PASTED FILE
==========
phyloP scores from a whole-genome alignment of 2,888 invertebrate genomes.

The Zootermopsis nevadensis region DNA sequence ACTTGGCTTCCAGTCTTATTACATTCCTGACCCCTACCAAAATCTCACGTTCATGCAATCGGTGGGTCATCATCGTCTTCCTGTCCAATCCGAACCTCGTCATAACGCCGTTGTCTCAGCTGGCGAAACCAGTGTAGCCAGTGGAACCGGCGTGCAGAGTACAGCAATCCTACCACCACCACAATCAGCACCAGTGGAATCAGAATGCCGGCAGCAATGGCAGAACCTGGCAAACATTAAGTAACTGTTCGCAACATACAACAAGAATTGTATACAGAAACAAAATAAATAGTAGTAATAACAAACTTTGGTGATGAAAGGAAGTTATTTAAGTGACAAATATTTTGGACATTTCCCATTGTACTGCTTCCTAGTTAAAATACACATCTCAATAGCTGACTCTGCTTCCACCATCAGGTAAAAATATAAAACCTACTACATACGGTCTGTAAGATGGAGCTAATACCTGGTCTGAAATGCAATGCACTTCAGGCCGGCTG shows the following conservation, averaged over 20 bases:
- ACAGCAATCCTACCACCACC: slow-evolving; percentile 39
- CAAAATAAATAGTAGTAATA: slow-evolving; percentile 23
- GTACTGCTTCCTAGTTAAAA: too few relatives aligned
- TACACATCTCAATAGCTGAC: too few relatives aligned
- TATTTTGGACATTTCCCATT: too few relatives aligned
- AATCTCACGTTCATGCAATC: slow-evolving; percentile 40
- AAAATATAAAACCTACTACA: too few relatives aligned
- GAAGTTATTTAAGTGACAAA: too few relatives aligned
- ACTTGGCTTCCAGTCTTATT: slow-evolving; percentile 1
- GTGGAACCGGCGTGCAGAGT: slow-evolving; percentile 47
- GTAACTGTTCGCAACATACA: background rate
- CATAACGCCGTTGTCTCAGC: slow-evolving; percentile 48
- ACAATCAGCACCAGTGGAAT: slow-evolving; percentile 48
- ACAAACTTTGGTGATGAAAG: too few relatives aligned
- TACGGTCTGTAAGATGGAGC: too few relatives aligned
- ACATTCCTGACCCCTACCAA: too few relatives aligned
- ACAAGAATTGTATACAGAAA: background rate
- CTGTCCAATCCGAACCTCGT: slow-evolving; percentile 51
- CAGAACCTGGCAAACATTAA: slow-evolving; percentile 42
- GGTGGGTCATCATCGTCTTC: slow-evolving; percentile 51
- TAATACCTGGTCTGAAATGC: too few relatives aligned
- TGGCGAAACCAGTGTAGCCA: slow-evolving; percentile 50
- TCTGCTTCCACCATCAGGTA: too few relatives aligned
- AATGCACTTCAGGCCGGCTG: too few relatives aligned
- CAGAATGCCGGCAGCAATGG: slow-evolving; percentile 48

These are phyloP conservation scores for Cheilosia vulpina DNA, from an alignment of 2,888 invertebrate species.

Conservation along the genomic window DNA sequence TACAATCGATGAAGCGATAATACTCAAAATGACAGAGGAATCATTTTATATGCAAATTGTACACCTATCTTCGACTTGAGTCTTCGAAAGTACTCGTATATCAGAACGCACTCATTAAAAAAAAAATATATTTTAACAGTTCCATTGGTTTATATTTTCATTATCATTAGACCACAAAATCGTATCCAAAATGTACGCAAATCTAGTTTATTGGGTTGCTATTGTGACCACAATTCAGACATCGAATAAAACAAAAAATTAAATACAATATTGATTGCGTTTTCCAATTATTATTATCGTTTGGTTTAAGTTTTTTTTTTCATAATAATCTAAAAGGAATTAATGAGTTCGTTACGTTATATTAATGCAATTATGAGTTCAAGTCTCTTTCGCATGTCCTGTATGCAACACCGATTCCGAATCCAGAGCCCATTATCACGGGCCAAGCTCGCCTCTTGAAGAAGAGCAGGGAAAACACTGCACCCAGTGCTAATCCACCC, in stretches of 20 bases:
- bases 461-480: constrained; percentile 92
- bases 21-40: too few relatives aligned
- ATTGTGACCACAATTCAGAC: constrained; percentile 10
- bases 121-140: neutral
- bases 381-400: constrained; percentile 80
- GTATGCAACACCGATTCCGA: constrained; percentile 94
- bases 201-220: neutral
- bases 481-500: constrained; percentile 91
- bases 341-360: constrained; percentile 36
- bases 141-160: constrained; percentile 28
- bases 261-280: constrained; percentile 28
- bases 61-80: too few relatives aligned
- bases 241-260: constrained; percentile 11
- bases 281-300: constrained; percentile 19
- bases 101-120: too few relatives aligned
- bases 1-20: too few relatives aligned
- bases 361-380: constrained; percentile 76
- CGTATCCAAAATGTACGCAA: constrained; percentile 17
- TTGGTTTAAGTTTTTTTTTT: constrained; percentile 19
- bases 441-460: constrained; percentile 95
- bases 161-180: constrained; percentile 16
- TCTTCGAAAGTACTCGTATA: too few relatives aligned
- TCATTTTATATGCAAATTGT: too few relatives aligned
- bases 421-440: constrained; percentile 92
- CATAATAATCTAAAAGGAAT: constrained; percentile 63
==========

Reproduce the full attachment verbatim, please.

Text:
phyloP scores from a whole-genome alignment of 2,888 invertebrate genomes.

The Zootermopsis nevadensis region DNA sequence ACTTGGCTTCCAGTCTTATTACATTCCTGACCCCTACCAAAATCTCACGTTCATGCAATCGGTGGGTCATCATCGTCTTCCTGTCCAATCCGAACCTCGTCATAACGCCGTTGTCTCAGCTGGCGAAACCAGTGTAGCCAGTGGAACCGGCGTGCAGAGTACAGCAATCCTACCACCACCACAATCAGCACCAGTGGAATCAGAATGCCGGCAGCAATGGCAGAACCTGGCAAACATTAAGTAACTGTTCGCAACATACAACAAGAATTGTATACAGAAACAAAATAAATAGTAGTAATAACAAACTTTGGTGATGAAAGGAAGTTATTTAAGTGACAAATATTTTGGACATTTCCCATTGTACTGCTTCCTAGTTAAAATACACATCTCAATAGCTGACTCTGCTTCCACCATCAGGTAAAAATATAAAACCTACTACATACGGTCTGTAAGATGGAGCTAATACCTGGTCTGAAATGCAATGCACTTCAGGCCGGCTG shows the following conservation, averaged over 20 bases:
- ACAGCAATCCTACCACCACC: slow-evolving; percentile 39
- CAAAATAAATAGTAGTAATA: slow-evolving; percentile 23
- GTACTGCTTCCTAGTTAAAA: too few relatives aligned
- TACACATCTCAATAGCTGAC: too few relatives aligned
- TATTTTGGACATTTCCCATT: too few relatives aligned
- AATCTCACGTTCATGCAATC: slow-evolving; percentile 40
- AAAATATAAAACCTACTACA: too few relatives aligned
- GAAGTTATTTAAGTGACAAA: too few relatives aligned
- ACTTGGCTTCCAGTCTTATT: slow-evolving; percentile 1
- GTGGAACCGGCGTGCAGAGT: slow-evolving; percentile 47
- GTAACTGTTCGCAACATACA: background rate
- CATAACGCCGTTGTCTCAGC: slow-evolving; percentile 48
- ACAATCAGCACCAGTGGAAT: slow-evolving; percentile 48
- ACAAACTTTGGTGATGAAAG: too few relatives aligned
- TACGGTCTGTAAGATGGAGC: too few relatives aligned
- ACATTCCTGACCCCTACCAA: too few relatives aligned
- ACAAGAATTGTATACAGAAA: background rate
- CTGTCCAATCCGAACCTCGT: slow-evolving; percentile 51
- CAGAACCTGGCAAACATTAA: slow-evolving; percentile 42
- GGTGGGTCATCATCGTCTTC: slow-evolving; percentile 51
- TAATACCTGGTCTGAAATGC: too few relatives aligned
- TGGCGAAACCAGTGTAGCCA: slow-evolving; percentile 50
- TCTGCTTCCACCATCAGGTA: too few relatives aligned
- AATGCACTTCAGGCCGGCTG: too few relatives aligned
- CAGAATGCCGGCAGCAATGG: slow-evolving; percentile 48

These are phyloP conservation scores for Cheilosia vulpina DNA, from an alignment of 2,888 invertebrate species.

Conservation along the genomic window DNA sequence TACAATCGATGAAGCGATAATACTCAAAATGACAGAGGAATCATTTTATATGCAAATTGTACACCTATCTTCGACTTGAGTCTTCGAAAGTACTCGTATATCAGAACGCACTCATTAAAAAAAAAATATATTTTAACAGTTCCATTGGTTTATATTTTCATTATCATTAGACCACAAAATCGTATCCAAAATGTACGCAAATCTAGTTTATTGGGTTGCTATTGTGACCACAATTCAGACATCGAATAAAACAAAAAATTAAATACAATATTGATTGCGTTTTCCAATTATTATTATCGTTTGGTTTAAGTTTTTTTTTTCATAATAATCTAAAAGGAATTAATGAGTTCGTTACGTTATATTAATGCAATTATGAGTTCAAGTCTCTTTCGCATGTCCTGTATGCAACACCGATTCCGAATCCAGAGCCCATTATCACGGGCCAAGCTCGCCTCTTGAAGAAGAGCAGGGAAAACACTGCACCCAGTGCTAATCCACCC, in stretches of 20 bases:
- bases 461-480: constrained; percentile 92
- bases 21-40: too few relatives aligned
- ATTGTGACCACAATTCAGAC: constrained; percentile 10
- bases 121-140: neutral
- bases 381-400: constrained; percentile 80
- GTATGCAACACCGATTCCGA: constrained; percentile 94
- bases 201-220: neutral
- bases 481-500: constrained; percentile 91
- bases 341-360: constrained; percentile 36
- bases 141-160: constrained; percentile 28
- bases 261-280: constrained; percentile 28
- bases 61-80: too few relatives aligned
- bases 241-260: constrained; percentile 11
- bases 281-300: constrained; percentile 19
- bases 101-120: too few relatives aligned
- bases 1-20: too few relatives aligned
- bases 361-380: constrained; percentile 76
- CGTATCCAAAATGTACGCAA: constrained; percentile 17
- TTGGTTTAAGTTTTTTTTTT: constrained; percentile 19
- bases 441-460: constrained; percentile 95
- bases 161-180: constrained; percentile 16
- TCTTCGAAAGTACTCGTATA: too few relatives aligned
- TCATTTTATATGCAAATTGT: too few relatives aligned
- bases 421-440: constrained; percentile 92
- CATAATAATCTAAAAGGAAT: constrained; percentile 63